Not altogether true, I think. If it was then how do you explain the little old lady (cantor in the Russian orthodox cathedral in Tallinn) I saw interviewed on TV once, who told about her life, how she came back to her home town after studies and everybody thought she would make a good match for her father's assistant priest. When the TV program was filmed she had just recently got widowed after a long marriage.

I also remember reading some autobiography by the son of a Greek orthodox priest who claimed that not only are priests allowed to marry, the church actively urges them to do, so their wives can help them taking care of the parish (for free of course).
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Old 15 October 2009, 11:24 AM
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Algae Algae is offline
 
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Quote:
Originally Posted by Rabbititus View Post
Also, the Latin Rite (what most people think of when they think "Catholic") allows married men to become deacons.

I must admit that I always found it odd that a married layman* can become a priest if he was an Anglican or Lutheran priest before converting, yet a "cradle" Latin-Rite Catholic may not.
We had an interesting case in town for a few years. Dan decided he wanted to serve the church, but he was married. He and his wife worked it out and he became a deacon. Deacon Dan was deacon for years - raising kids (one of his sons eventually went on to become a priest) and serving the church. After his wife passed (from cancer, IIRC), he took orders and became a priest.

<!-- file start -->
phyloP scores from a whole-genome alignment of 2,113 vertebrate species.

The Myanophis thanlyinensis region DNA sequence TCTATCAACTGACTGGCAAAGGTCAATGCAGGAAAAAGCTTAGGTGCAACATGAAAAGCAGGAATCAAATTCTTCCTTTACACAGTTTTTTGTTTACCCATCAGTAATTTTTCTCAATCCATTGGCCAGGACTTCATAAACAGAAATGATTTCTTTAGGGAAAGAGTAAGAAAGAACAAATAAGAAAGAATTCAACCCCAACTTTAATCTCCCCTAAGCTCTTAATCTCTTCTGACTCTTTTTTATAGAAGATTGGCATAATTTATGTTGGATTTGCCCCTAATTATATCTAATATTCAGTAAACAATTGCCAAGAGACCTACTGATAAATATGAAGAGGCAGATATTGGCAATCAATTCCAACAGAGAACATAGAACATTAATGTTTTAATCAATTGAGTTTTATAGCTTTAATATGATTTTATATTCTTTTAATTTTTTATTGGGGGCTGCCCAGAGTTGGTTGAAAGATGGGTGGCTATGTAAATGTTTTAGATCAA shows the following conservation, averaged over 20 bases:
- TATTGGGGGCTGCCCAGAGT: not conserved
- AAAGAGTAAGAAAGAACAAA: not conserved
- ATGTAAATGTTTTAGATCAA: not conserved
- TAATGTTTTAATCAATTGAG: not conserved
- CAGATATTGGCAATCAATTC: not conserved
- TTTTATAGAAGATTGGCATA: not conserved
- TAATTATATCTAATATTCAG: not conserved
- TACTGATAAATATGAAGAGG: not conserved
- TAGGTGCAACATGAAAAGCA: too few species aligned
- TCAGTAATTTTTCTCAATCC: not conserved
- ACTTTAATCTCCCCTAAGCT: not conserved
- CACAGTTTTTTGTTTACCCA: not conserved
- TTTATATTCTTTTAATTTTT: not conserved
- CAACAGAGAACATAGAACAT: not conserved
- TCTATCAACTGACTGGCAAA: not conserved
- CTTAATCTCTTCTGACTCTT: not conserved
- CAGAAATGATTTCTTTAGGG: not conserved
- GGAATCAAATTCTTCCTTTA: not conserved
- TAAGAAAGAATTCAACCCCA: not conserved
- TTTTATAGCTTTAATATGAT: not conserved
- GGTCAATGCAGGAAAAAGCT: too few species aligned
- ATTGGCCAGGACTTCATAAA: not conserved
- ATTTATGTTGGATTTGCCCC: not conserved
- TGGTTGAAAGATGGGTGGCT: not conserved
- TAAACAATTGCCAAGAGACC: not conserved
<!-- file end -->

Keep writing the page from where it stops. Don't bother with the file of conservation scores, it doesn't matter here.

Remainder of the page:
Deacons also seem to have more say in where they serve. While a priest is expected to serve wherever the archbishop places him, a deacon seems to be able to choose an area - not their "home" church, but one in the same town where they and their family live.
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Old 15 October 2009, 05:05 PM
Nick Theodorakis Nick Theodorakis is offline
 
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Quote:
Originally Posted by Floater View Post
Not altogether true, I think. If it was then how do you explain the little old lady (cantor in the Russian orthodox cathedral in Tallinn) I saw interviewed on TV once, who told about her life, how she came back to her home town after studies and everybody thought she would make a good match for her father's assistant priest. When the TV program was filmed she had just recently got widowed after a long marriage.